WASHINGTON S. TYLER. An extensive manufacturing industry, one of the contributors to Cleveland's greatness in
that field, stands as a monument to the genius and enterprise of the late Washington S. Tyler, who for nearly half
a century was a liberal minded and highly efficient business man, citizen and worker for the public welfare.
He was born in Ohio City, now known. as the West Side of Cleveland, April 10, 1835. His parents both represented
pioneer families of the Western Reserve. His father, Royal W. Tyler, was born in Connecticut, and in the early
part of the last century came to Cleveland and settled in what was then known as Ohio City. He acquired extensive
property interests in Ohio, but spent his last years in Connecticut.
When Washington S. Tyler was a small boy his parents returned to Connecticut, and he was educated in that state,
in the public schools and at Bacon Academy at Coichester. For three years he gained some valuable training as an
employe of a dry goods store in Hartford, Connecticut. Then, returning to Cleveland, he became an employe of E.
I. Baldwin & Company, pioneer dry goods merchants, and eventually his industry and good judgment won him a
partnership in that firm. He withdrew in 1872 to found the manufacturing establishment which is now half a century
old and is still known as the W. S. Tyler Company. This company was one of the pioneers in making use of steel
wire for the manufacture of a wide range of specialties and standard products, and the company is one of the largest
in that field in the United States. Like many other large and successful businesses it had a modest start. The
first plant was in an old two story frame building. The business of today has a group of brick and steel buildings
on eight acres of ground, and every few years sees additions made to the plant equipment, due to increasing demand
for its services andoutput. It includes one of the finest office buildings owned by any industry in the city. In
early years the company had only a local reputation, but long before the death of Mr. Tyler its manufactured goods
were sent all over this country and entered into the export trade.
Mr. Tyler founded his business only a short time before the great financial panic of 1873. He kept the plant going
in that and subsequent crises, and from a solid foundation he kept his business growing to meet future needs. One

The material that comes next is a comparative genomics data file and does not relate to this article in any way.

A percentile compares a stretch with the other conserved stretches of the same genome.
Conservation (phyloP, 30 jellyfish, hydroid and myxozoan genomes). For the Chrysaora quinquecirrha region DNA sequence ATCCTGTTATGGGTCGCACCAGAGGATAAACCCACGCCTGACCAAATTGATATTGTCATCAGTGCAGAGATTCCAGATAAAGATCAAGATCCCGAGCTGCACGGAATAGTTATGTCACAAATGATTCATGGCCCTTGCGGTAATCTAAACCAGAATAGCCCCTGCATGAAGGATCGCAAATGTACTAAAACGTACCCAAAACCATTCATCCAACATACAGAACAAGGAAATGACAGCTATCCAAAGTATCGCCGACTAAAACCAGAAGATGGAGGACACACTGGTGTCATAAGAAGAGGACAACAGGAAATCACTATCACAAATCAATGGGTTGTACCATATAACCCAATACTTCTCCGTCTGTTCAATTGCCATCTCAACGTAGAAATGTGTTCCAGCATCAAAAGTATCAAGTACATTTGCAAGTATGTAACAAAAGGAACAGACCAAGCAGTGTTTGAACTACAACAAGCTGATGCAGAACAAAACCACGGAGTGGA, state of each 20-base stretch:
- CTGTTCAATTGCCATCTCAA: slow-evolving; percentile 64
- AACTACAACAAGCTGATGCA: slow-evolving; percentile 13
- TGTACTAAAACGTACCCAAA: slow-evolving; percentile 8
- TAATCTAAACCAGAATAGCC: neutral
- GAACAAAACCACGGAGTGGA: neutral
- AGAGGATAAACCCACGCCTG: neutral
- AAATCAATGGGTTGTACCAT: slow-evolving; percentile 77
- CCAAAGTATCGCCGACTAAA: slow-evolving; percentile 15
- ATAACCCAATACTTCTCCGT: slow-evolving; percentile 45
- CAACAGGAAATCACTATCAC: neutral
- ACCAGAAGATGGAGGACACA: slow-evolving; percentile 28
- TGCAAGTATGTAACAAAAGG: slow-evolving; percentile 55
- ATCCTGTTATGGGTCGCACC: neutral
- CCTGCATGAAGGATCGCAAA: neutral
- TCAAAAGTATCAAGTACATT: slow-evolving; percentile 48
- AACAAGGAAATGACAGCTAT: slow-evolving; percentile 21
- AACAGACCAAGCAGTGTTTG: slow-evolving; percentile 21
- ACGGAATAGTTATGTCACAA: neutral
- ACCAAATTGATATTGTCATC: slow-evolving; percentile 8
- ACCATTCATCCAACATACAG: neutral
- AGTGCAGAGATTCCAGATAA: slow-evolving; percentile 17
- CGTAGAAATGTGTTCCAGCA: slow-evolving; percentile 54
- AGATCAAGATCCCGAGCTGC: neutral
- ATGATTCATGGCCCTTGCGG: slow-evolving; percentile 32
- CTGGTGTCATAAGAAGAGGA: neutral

important source of his success was his relations with his ernployes. He gave them his personal loyalty and demanded
in turn their allegiance, and of his original group of ernpioyes most of them remained to advanced years, and when
he died several of his original force of workmen were still on the payroll. All the executive oflicers of the company
came up from the ranks. The business is still in his family, the principal owner being his daughter, Mrs. E. C.
Mr. Tyler was also interested in other financial organizations, being a director in the National Commercial Bank,
and in various manufacturing concerns. He was a trustee of the Children's Aid Society and of the Lakeside Hospital,
and was a member of the Governiiig Boards of Western Reserve University, Adelbert College, Hiram House and the
Old Stone Church. As noted elsewhere, many of his philanthropies are continued by his daughter, Mrs. Miller. Mr.
Tyler was a member of the Union, the Clifton, the Roadside, the Country and the Mayfield clubs and the Chagrin
Falls Hunt Club.
His daily life was a consistent exemplification of his deep Seated Christianity. He gave unstintedly and from impulses
deep within his character and never for the sake of public praise. He was a plain, unassuming gentleman, shunning
publicity, and seeking the reward of his own conscience. After an active and useful career of more than four score
years he passed away May 17, 1917.
In 1869 Mr. Tyler married Miss Marion A. Clark, who survives him. She was born in Cleveland, daughter of James
F. and Eliza Ann (Murphy) Clark. Her father was born at Cooperstown, New York, and her mother in Connecticut. James
F. Clark was an early business man of Cleveland, at first a hardware merchant, and later for many years a banker.
Mr. Tyler was survived by one daughter, Mrs. Elizabeth C. T. Miller, mention of whom is given in the following
A History of Cuyahoga County
and the City of Cleveland
By: William R. Coates
The American Historical Society
Chicago and New York, 1924
Cuyahoga County, Ohio Biographies
Names A to G
Names H to P
Names Q to Z
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